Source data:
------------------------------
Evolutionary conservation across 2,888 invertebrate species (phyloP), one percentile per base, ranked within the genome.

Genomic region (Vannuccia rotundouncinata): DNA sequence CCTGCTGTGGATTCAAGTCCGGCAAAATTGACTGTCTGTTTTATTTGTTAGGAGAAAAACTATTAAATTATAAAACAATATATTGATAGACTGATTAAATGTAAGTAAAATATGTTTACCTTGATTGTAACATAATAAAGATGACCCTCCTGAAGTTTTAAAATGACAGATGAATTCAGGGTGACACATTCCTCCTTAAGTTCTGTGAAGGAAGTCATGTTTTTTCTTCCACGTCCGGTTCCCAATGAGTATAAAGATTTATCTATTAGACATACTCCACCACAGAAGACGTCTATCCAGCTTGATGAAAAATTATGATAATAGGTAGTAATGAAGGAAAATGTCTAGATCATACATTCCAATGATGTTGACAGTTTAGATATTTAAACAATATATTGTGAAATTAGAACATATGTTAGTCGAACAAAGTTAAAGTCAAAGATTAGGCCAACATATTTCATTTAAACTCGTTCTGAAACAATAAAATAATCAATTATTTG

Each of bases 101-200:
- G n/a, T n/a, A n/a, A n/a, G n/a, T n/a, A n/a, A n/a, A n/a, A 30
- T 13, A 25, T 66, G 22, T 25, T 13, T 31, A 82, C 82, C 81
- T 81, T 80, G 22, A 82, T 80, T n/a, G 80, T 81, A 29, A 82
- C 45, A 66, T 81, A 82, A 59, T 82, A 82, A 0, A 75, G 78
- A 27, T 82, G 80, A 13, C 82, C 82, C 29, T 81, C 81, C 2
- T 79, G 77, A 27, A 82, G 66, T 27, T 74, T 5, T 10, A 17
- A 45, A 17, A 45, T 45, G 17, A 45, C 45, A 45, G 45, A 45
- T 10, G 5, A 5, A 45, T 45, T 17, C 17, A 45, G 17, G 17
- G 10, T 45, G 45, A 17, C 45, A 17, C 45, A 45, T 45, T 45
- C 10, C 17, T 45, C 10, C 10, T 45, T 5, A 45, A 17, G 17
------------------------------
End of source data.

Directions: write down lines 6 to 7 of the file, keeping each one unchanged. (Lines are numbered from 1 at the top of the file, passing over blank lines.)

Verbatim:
- T 81, T 80, G 22, A 82, T 80, T n/a, G 80, T 81, A 29, A 82
- C 45, A 66, T 81, A 82, A 59, T 82, A 82, A 0, A 75, G 78